When divorcing, couples often think about the property division aspect, wondering who will get what? Usually, those divorcing want to ensure they are able to keep a home, a car, maybe some furniture. But, some cases can be more complicated. For example, a separated couple are wondering about much more. The two lobbyists are contesting the right of the other to control over 1,300 pieces of artwork and debating the image the two cultivated as a power couple.
She is asking the court to appoint a trustee to oversee the art collection while a determination is made over whether some pieces can be loaned. He argues that his image and brand were cultivated well before he met her, an important detail when dividing business assets. And as they own homes multiple homes, discussions regarding residential property division will ensue.
Most divorces don't include assets such as valuable artwork or homes abroad. But regardless of what property a couple owns or how complex the property division may be, the property division laws of the state determine who will get what. In community property states such as Arizona, all martial property is usually defined as one of two types -- community, gained during the marriage or separate, gained before or outside of the marriage. Community property is usually divided equally between the couple and separate property retained by its owner.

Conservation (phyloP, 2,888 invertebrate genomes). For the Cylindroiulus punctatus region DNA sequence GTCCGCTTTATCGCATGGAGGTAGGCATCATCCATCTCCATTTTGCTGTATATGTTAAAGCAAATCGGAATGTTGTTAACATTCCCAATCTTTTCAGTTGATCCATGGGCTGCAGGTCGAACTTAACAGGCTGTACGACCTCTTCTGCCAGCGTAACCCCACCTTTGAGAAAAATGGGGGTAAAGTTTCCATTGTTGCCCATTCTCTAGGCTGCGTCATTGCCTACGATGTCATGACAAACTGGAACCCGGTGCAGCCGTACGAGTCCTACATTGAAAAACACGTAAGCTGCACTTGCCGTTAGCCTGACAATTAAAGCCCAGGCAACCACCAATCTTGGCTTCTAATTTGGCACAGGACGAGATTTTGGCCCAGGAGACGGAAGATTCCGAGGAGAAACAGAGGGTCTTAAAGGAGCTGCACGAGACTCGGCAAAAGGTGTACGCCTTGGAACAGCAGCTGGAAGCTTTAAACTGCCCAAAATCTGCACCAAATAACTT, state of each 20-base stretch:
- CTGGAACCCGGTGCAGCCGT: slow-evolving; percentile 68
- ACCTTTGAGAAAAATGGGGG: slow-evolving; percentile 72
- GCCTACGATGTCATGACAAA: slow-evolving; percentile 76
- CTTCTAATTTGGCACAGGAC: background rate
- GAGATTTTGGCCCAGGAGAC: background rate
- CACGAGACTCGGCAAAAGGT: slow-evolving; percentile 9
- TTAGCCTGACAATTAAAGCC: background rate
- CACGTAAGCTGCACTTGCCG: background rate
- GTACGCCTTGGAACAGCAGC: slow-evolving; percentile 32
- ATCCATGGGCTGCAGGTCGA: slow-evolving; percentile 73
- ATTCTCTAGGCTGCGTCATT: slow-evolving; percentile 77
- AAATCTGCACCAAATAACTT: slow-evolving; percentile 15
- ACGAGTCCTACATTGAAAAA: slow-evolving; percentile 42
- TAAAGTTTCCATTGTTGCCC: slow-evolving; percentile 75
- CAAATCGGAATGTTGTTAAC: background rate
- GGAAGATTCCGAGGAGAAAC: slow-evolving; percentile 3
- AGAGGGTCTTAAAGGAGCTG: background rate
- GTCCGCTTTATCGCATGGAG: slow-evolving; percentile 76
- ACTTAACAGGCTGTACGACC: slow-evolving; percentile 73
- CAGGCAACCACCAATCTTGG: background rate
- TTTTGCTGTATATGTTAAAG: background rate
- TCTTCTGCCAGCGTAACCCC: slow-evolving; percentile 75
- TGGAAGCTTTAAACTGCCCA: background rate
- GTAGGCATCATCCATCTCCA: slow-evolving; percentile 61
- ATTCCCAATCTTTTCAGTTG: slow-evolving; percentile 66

Of course, what was gained during the marriage is not always clear cut, especially if it concerns money earned or spent by one person. When large amounts of property are at stake, such as a vast art collection, it may be necessary to determine if each specific item is community property or separate property.
When the couple has worked together professionally, it is usually necessary to also determine what parts of the business are attributable to each person. Defining which property items belong to who can be difficult.
Source: Politico, "Heather and Tony Podesta divorce documents released," Tal Kopan and Lucy McCalmont, April 11, 2014